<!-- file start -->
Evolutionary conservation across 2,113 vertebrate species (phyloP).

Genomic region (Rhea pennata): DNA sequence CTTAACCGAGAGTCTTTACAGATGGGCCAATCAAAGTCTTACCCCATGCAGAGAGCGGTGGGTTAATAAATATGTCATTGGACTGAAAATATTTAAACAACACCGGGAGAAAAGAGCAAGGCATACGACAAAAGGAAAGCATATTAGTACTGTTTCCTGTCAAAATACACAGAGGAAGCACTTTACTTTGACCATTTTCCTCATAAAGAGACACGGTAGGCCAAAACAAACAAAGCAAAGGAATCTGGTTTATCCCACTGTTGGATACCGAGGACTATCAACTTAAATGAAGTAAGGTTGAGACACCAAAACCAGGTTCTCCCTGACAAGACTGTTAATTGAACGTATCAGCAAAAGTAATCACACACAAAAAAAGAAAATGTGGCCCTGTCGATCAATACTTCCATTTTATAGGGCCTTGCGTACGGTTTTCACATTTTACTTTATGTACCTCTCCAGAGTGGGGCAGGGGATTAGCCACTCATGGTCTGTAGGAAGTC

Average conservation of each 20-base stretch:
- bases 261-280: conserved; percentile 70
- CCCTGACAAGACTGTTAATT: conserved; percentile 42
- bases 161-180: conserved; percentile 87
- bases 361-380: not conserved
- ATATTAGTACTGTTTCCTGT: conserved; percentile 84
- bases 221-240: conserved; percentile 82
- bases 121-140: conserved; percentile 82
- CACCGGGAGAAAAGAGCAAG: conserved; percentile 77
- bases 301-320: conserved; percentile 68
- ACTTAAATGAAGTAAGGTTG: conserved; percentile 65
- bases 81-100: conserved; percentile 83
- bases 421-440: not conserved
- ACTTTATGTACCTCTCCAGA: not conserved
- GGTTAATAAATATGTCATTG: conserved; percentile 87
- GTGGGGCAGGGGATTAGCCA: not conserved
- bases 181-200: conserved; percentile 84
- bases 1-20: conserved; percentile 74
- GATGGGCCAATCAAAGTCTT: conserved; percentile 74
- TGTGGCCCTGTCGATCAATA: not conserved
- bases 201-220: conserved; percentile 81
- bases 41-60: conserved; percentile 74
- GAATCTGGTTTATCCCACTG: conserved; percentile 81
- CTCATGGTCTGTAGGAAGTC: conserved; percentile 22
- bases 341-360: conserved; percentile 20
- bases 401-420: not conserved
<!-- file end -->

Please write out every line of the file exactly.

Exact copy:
Evolutionary conservation across 2,113 vertebrate species (phyloP).

Genomic region (Rhea pennata): DNA sequence CTTAACCGAGAGTCTTTACAGATGGGCCAATCAAAGTCTTACCCCATGCAGAGAGCGGTGGGTTAATAAATATGTCATTGGACTGAAAATATTTAAACAACACCGGGAGAAAAGAGCAAGGCATACGACAAAAGGAAAGCATATTAGTACTGTTTCCTGTCAAAATACACAGAGGAAGCACTTTACTTTGACCATTTTCCTCATAAAGAGACACGGTAGGCCAAAACAAACAAAGCAAAGGAATCTGGTTTATCCCACTGTTGGATACCGAGGACTATCAACTTAAATGAAGTAAGGTTGAGACACCAAAACCAGGTTCTCCCTGACAAGACTGTTAATTGAACGTATCAGCAAAAGTAATCACACACAAAAAAAGAAAATGTGGCCCTGTCGATCAATACTTCCATTTTATAGGGCCTTGCGTACGGTTTTCACATTTTACTTTATGTACCTCTCCAGAGTGGGGCAGGGGATTAGCCACTCATGGTCTGTAGGAAGTC

Average conservation of each 20-base stretch:
- bases 261-280: conserved; percentile 70
- CCCTGACAAGACTGTTAATT: conserved; percentile 42
- bases 161-180: conserved; percentile 87
- bases 361-380: not conserved
- ATATTAGTACTGTTTCCTGT: conserved; percentile 84
- bases 221-240: conserved; percentile 82
- bases 121-140: conserved; percentile 82
- CACCGGGAGAAAAGAGCAAG: conserved; percentile 77
- bases 301-320: conserved; percentile 68
- ACTTAAATGAAGTAAGGTTG: conserved; percentile 65
- bases 81-100: conserved; percentile 83
- bases 421-440: not conserved
- ACTTTATGTACCTCTCCAGA: not conserved
- GGTTAATAAATATGTCATTG: conserved; percentile 87
- GTGGGGCAGGGGATTAGCCA: not conserved
- bases 181-200: conserved; percentile 84
- bases 1-20: conserved; percentile 74
- GATGGGCCAATCAAAGTCTT: conserved; percentile 74
- TGTGGCCCTGTCGATCAATA: not conserved
- bases 201-220: conserved; percentile 81
- bases 41-60: conserved; percentile 74
- GAATCTGGTTTATCCCACTG: conserved; percentile 81
- CTCATGGTCTGTAGGAAGTC: conserved; percentile 22
- bases 341-360: conserved; percentile 20
- bases 401-420: not conserved